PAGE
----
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Title Super Mom Champion Named Top Woman Entrepreneur
Source Other
Date 2018-09-12 PM 5:48:36 Hit 50
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The founder of a startup in Korea that guides skilled unemployed mothers back to the workplace, tackling gender barriers and aging labor force challenges, has been named the Asia-Pacific’s most outstanding woman entrepreneur for 2018.
Miran Kim, a former stay-at-home mom who created the firm Comma and Exclamation Mark to “reduce social costs, reuse human resources and recycle careers,” is this year’s winner of the APEC Business Efficiency and Success Target Award. Kim was selected out of a field of 12 finalists after they presented their business models to a panel of public and private sector experts from the region.
 
The initiative, known as the BEST Award program and overseen by Russia, was conducted as part of the APEC Women and the Economy Forum in Port Moresby to boost women’s entrepreneurship and inclusive growth in the Asia-Pacific.
 
“After I gave birth to my son, it was very hard to restart my career, despite my experience and credentials. The consulting company I built with seven other stay-at-home moms – and MBA alumni – helps women who discontinued working due to childbirth and childcare issues re-enter the workplace,” explained Kim, who launched her business in Daegu, Korea’s third largest city, in 2015.
 
“We encourage and empower mothers through workshops and training that mentor them on re-employment as well as provide counsel on start-up opportunities. The women that we work with come from diverse professional backgrounds and are highly educated, meaning they still have much to offer to employers,” Kim continued.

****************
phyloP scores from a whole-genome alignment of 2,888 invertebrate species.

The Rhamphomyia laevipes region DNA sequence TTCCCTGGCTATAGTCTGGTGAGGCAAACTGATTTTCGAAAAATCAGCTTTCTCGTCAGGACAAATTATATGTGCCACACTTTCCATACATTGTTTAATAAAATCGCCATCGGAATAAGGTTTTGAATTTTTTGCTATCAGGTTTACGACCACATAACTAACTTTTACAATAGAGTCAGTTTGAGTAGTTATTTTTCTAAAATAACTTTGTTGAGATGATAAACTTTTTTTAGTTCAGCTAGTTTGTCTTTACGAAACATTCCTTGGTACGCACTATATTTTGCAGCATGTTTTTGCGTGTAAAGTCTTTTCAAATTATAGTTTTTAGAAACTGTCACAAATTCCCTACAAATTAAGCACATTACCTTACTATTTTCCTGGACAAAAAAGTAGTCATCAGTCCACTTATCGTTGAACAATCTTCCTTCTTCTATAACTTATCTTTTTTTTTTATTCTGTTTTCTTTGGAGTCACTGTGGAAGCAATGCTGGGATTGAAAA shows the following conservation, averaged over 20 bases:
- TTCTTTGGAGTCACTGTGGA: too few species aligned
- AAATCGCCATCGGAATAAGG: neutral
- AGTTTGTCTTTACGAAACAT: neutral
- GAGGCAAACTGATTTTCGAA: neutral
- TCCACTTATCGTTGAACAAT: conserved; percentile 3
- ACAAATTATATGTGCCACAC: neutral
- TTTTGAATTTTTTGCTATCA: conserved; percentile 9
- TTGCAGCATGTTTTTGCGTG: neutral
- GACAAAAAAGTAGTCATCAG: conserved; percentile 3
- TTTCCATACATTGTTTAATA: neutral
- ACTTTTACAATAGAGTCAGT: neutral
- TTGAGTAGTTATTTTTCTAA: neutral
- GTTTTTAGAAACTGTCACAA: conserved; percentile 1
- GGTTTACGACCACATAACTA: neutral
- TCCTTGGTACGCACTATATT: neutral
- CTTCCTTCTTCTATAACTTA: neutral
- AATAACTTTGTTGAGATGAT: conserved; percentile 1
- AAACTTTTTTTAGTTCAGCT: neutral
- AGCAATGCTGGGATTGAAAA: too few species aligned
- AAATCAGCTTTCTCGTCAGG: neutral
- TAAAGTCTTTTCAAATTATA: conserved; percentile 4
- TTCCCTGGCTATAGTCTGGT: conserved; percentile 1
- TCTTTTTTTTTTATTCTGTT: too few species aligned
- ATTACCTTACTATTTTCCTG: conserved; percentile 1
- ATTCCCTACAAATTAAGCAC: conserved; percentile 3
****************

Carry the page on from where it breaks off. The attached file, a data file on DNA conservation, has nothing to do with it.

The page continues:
Kim received her MBA from Kyungpook National University, has a PhD in engineering from Keimyung Univerity and is the author of several books on the future of entrepreneurship, start-ups and digital knowledge. She developed her business model in recognition of socioeconomic losses due to involuntary female unemployment stemming from child rearing obligations.
“In Korea, as in other economies like China and Japan, our population is aging and birth rates are declining. When educated women don’t work, the economic and social costs are increasingly significant,” noted Kim.
 
“How to bring mothers back to the workforce is an emerging problem all across the APEC region. Our business is directly addressing this challenge.”
 
Nominated by their respective APEC member economies, the candidates for the BEST Award have each owned and/or managed local small businesses for two to seven years. They were assessed based on their business model’s innovation, replication capacity, growth potential, foreign market prospects and ability to create jobs and social benefits.
Awards for each of these categories were also presented as part of the BEST program, held for the third time in conjunction with the APEC Women and the Economy Forum in 2018.
 
“The BEST program offers business promotion, networking, consulting and mentoring support to the growing number of outstanding women entrepreneurs in the APEC region,” said Natalia Strigunova of Russia’s Ministry of Economic Development, which initiated the BEST Award with OPORA—Russia’s non-governmental organization for small and medium business.
“The rise of the digital economy and new, gender inclusive opportunities it creates for entrepreneurship, means that our work in APEC to enable women-led business growth will only become more critical,” added Strigunova. “Many of our BEST nominees already run quite tech-savvy operations. The possibilities for women’s economic empowerment are very exciting.”
 
 
 
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